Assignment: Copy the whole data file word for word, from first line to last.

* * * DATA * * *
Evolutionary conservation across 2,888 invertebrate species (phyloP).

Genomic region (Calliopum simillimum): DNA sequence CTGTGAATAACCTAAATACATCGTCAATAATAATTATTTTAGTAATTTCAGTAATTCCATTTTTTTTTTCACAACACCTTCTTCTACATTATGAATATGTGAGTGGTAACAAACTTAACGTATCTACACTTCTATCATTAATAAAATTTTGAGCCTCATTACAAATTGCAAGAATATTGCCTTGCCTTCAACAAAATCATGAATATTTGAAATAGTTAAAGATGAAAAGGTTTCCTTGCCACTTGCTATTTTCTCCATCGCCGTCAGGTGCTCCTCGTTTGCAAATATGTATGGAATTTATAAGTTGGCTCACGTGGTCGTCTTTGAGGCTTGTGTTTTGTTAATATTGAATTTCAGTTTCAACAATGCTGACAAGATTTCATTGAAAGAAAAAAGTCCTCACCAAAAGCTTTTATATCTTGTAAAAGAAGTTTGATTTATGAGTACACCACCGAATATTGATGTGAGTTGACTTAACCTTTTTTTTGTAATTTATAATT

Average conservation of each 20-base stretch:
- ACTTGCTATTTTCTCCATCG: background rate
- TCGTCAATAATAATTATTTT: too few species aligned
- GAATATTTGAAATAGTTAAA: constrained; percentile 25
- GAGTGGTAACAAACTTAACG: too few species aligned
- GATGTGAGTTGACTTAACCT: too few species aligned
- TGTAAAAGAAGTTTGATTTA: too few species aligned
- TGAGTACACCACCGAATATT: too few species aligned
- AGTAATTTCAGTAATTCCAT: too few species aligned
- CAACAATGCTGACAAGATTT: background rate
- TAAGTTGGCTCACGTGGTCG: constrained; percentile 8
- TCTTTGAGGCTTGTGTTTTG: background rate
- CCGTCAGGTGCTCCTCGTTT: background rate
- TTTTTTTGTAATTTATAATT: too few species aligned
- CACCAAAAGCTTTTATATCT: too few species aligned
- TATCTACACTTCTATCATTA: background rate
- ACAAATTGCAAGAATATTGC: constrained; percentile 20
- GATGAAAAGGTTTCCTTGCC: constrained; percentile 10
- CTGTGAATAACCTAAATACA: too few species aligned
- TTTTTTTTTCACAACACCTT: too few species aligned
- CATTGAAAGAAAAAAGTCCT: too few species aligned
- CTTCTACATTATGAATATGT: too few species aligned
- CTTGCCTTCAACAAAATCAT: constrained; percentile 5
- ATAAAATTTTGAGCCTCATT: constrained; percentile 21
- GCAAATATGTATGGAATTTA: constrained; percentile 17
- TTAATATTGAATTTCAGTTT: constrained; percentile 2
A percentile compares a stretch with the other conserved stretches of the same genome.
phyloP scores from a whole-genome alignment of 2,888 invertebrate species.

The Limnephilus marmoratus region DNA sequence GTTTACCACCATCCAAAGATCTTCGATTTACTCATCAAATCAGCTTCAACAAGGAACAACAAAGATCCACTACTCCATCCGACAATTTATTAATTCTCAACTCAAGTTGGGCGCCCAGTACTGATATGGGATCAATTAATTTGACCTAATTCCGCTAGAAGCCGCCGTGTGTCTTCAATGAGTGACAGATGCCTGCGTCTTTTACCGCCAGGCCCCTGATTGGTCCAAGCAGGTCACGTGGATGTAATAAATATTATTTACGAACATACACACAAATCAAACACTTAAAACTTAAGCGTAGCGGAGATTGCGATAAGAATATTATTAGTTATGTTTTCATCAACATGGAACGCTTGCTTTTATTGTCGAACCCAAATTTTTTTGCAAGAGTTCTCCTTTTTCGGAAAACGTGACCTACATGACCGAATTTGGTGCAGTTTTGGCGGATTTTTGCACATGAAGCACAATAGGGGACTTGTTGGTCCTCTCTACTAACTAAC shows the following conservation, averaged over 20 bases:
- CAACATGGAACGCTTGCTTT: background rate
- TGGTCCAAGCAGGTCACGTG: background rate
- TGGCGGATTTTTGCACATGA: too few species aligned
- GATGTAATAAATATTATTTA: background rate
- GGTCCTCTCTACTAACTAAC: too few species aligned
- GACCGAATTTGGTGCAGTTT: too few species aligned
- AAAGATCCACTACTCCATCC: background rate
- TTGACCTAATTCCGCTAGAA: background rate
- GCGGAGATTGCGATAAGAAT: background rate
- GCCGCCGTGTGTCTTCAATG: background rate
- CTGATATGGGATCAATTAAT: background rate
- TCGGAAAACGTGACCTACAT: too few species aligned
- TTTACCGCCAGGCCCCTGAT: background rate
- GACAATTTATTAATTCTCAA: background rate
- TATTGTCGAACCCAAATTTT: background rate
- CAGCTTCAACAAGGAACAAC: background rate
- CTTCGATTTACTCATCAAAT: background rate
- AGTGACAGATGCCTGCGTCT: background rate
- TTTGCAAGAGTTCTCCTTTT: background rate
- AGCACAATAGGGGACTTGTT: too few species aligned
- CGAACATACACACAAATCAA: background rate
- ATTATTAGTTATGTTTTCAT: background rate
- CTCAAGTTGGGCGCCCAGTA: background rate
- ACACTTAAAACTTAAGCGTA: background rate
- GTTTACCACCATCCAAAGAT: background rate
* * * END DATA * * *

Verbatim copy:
Evolutionary conservation across 2,888 invertebrate species (phyloP).

Genomic region (Calliopum simillimum): DNA sequence CTGTGAATAACCTAAATACATCGTCAATAATAATTATTTTAGTAATTTCAGTAATTCCATTTTTTTTTTCACAACACCTTCTTCTACATTATGAATATGTGAGTGGTAACAAACTTAACGTATCTACACTTCTATCATTAATAAAATTTTGAGCCTCATTACAAATTGCAAGAATATTGCCTTGCCTTCAACAAAATCATGAATATTTGAAATAGTTAAAGATGAAAAGGTTTCCTTGCCACTTGCTATTTTCTCCATCGCCGTCAGGTGCTCCTCGTTTGCAAATATGTATGGAATTTATAAGTTGGCTCACGTGGTCGTCTTTGAGGCTTGTGTTTTGTTAATATTGAATTTCAGTTTCAACAATGCTGACAAGATTTCATTGAAAGAAAAAAGTCCTCACCAAAAGCTTTTATATCTTGTAAAAGAAGTTTGATTTATGAGTACACCACCGAATATTGATGTGAGTTGACTTAACCTTTTTTTTGTAATTTATAATT

Average conservation of each 20-base stretch:
- ACTTGCTATTTTCTCCATCG: background rate
- TCGTCAATAATAATTATTTT: too few species aligned
- GAATATTTGAAATAGTTAAA: constrained; percentile 25
- GAGTGGTAACAAACTTAACG: too few species aligned
- GATGTGAGTTGACTTAACCT: too few species aligned
- TGTAAAAGAAGTTTGATTTA: too few species aligned
- TGAGTACACCACCGAATATT: too few species aligned
- AGTAATTTCAGTAATTCCAT: too few species aligned
- CAACAATGCTGACAAGATTT: background rate
- TAAGTTGGCTCACGTGGTCG: constrained; percentile 8
- TCTTTGAGGCTTGTGTTTTG: background rate
- CCGTCAGGTGCTCCTCGTTT: background rate
- TTTTTTTGTAATTTATAATT: too few species aligned
- CACCAAAAGCTTTTATATCT: too few species aligned
- TATCTACACTTCTATCATTA: background rate
- ACAAATTGCAAGAATATTGC: constrained; percentile 20
- GATGAAAAGGTTTCCTTGCC: constrained; percentile 10
- CTGTGAATAACCTAAATACA: too few species aligned
- TTTTTTTTTCACAACACCTT: too few species aligned
- CATTGAAAGAAAAAAGTCCT: too few species aligned
- CTTCTACATTATGAATATGT: too few species aligned
- CTTGCCTTCAACAAAATCAT: constrained; percentile 5
- ATAAAATTTTGAGCCTCATT: constrained; percentile 21
- GCAAATATGTATGGAATTTA: constrained; percentile 17
- TTAATATTGAATTTCAGTTT: constrained; percentile 2
A percentile compares a stretch with the other conserved stretches of the same genome.
phyloP scores from a whole-genome alignment of 2,888 invertebrate species.

The Limnephilus marmoratus region DNA sequence GTTTACCACCATCCAAAGATCTTCGATTTACTCATCAAATCAGCTTCAACAAGGAACAACAAAGATCCACTACTCCATCCGACAATTTATTAATTCTCAACTCAAGTTGGGCGCCCAGTACTGATATGGGATCAATTAATTTGACCTAATTCCGCTAGAAGCCGCCGTGTGTCTTCAATGAGTGACAGATGCCTGCGTCTTTTACCGCCAGGCCCCTGATTGGTCCAAGCAGGTCACGTGGATGTAATAAATATTATTTACGAACATACACACAAATCAAACACTTAAAACTTAAGCGTAGCGGAGATTGCGATAAGAATATTATTAGTTATGTTTTCATCAACATGGAACGCTTGCTTTTATTGTCGAACCCAAATTTTTTTGCAAGAGTTCTCCTTTTTCGGAAAACGTGACCTACATGACCGAATTTGGTGCAGTTTTGGCGGATTTTTGCACATGAAGCACAATAGGGGACTTGTTGGTCCTCTCTACTAACTAAC shows the following conservation, averaged over 20 bases:
- CAACATGGAACGCTTGCTTT: background rate
- TGGTCCAAGCAGGTCACGTG: background rate
- TGGCGGATTTTTGCACATGA: too few species aligned
- GATGTAATAAATATTATTTA: background rate
- GGTCCTCTCTACTAACTAAC: too few species aligned
- GACCGAATTTGGTGCAGTTT: too few species aligned
- AAAGATCCACTACTCCATCC: background rate
- TTGACCTAATTCCGCTAGAA: background rate
- GCGGAGATTGCGATAAGAAT: background rate
- GCCGCCGTGTGTCTTCAATG: background rate
- CTGATATGGGATCAATTAAT: background rate
- TCGGAAAACGTGACCTACAT: too few species aligned
- TTTACCGCCAGGCCCCTGAT: background rate
- GACAATTTATTAATTCTCAA: background rate
- TATTGTCGAACCCAAATTTT: background rate
- CAGCTTCAACAAGGAACAAC: background rate
- CTTCGATTTACTCATCAAAT: background rate
- AGTGACAGATGCCTGCGTCT: background rate
- TTTGCAAGAGTTCTCCTTTT: background rate
- AGCACAATAGGGGACTTGTT: too few species aligned
- CGAACATACACACAAATCAA: background rate
- ATTATTAGTTATGTTTTCAT: background rate
- CTCAAGTTGGGCGCCCAGTA: background rate
- ACACTTAAAACTTAAGCGTA: background rate
- GTTTACCACCATCCAAAGAT: background rate